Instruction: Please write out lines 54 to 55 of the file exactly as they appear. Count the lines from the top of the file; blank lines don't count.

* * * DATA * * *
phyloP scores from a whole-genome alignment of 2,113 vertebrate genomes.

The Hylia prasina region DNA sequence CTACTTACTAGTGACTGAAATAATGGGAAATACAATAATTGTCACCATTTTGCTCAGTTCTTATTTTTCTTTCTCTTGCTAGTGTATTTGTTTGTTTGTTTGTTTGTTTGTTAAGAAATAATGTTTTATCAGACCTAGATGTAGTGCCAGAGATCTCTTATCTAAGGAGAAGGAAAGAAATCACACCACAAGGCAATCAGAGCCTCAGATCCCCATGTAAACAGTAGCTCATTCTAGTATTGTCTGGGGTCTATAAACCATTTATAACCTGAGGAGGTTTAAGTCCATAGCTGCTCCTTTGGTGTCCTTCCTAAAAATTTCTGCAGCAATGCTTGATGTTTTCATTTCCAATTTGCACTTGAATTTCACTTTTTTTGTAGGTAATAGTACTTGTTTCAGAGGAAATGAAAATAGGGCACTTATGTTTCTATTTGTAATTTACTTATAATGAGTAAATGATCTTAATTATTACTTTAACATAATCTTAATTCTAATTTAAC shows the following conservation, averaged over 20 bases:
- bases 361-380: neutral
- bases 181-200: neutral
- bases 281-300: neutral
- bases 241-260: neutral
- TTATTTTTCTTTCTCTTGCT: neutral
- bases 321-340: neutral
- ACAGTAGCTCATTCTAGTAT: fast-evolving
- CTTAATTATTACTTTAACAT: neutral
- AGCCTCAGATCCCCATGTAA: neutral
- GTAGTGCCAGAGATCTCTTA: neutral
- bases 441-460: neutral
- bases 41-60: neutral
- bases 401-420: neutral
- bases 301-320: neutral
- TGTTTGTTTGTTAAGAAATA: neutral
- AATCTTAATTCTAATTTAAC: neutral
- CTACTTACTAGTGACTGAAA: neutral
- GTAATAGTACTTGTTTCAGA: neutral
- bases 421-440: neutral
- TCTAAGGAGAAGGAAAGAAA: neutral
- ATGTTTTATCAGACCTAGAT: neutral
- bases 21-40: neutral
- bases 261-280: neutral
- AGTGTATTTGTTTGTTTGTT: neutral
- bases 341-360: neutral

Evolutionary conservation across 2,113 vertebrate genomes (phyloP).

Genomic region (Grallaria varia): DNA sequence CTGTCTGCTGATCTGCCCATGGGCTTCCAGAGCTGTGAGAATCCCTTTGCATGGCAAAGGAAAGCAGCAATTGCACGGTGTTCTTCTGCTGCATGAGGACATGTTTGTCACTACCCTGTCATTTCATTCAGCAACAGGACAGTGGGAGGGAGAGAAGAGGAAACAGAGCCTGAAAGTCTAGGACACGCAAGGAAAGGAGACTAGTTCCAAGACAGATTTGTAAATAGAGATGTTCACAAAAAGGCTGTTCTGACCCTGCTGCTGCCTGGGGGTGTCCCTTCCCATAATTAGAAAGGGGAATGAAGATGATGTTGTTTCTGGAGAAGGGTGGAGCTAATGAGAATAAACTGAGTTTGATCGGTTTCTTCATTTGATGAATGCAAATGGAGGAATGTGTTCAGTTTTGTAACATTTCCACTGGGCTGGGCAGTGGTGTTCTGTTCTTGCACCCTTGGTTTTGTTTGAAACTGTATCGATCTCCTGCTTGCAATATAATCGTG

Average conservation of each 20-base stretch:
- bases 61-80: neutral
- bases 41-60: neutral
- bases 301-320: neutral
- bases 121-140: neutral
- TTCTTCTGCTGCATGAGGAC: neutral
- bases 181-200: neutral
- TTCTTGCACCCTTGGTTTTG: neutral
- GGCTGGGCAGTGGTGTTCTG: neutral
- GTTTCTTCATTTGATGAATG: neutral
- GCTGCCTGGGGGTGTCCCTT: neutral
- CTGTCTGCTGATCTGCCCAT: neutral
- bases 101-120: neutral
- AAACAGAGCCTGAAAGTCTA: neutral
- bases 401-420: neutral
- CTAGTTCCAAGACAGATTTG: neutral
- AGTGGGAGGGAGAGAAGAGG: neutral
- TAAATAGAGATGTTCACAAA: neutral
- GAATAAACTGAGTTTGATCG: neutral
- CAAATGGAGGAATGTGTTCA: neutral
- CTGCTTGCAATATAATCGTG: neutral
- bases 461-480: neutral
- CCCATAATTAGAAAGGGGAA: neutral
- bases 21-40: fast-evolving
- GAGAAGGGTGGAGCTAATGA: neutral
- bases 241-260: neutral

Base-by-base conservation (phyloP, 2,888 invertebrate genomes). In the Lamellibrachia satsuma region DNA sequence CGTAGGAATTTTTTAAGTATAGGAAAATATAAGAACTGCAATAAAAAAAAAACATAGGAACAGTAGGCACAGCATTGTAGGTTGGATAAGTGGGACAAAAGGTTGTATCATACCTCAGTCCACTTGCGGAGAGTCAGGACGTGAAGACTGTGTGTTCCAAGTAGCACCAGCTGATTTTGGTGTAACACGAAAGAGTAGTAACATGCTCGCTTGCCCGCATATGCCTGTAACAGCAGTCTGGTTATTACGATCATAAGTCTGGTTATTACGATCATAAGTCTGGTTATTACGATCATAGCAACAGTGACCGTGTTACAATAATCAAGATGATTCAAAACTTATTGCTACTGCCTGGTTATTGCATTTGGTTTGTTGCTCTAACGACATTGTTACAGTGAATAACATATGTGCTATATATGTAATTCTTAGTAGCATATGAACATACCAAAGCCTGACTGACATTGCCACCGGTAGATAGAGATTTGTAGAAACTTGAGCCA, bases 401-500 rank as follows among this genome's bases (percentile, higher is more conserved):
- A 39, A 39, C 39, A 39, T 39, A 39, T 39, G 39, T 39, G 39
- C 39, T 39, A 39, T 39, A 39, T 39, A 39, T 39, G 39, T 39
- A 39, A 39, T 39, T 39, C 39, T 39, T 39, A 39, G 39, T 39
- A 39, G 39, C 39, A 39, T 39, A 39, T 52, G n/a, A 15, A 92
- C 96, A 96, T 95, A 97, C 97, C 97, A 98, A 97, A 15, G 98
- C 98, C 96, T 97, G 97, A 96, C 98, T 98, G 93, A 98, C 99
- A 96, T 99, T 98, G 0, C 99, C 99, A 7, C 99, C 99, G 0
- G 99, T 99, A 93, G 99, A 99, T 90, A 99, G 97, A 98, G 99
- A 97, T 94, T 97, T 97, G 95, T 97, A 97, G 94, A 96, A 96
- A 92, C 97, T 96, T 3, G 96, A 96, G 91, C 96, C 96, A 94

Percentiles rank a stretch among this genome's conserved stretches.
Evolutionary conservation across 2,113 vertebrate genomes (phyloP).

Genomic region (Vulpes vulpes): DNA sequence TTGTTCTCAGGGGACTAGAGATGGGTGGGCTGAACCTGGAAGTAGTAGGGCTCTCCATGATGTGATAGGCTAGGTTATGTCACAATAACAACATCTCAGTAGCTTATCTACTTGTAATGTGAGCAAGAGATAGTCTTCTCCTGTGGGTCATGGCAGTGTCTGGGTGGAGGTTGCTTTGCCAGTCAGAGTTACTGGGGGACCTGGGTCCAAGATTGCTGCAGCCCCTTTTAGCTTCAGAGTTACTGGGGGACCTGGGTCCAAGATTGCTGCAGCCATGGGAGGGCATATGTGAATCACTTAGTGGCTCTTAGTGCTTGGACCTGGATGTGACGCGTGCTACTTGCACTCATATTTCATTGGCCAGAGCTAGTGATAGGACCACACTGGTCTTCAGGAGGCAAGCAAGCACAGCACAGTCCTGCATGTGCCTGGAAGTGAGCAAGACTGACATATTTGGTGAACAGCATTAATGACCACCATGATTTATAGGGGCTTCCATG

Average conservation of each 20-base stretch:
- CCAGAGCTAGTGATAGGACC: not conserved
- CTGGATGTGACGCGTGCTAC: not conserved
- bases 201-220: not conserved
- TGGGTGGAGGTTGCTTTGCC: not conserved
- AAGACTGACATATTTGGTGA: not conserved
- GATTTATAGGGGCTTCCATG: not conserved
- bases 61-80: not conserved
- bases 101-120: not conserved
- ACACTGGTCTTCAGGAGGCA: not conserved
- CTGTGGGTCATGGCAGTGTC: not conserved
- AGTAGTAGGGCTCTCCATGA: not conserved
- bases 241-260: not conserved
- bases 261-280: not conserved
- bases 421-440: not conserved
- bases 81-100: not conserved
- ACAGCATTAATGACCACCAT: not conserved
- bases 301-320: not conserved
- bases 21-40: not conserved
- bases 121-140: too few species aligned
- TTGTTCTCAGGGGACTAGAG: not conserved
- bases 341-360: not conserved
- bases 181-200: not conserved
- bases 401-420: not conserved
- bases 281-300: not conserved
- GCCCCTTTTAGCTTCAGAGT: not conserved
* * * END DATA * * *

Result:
- GAGAAGGGTGGAGCTAATGA: neutral
- bases 241-260: neutral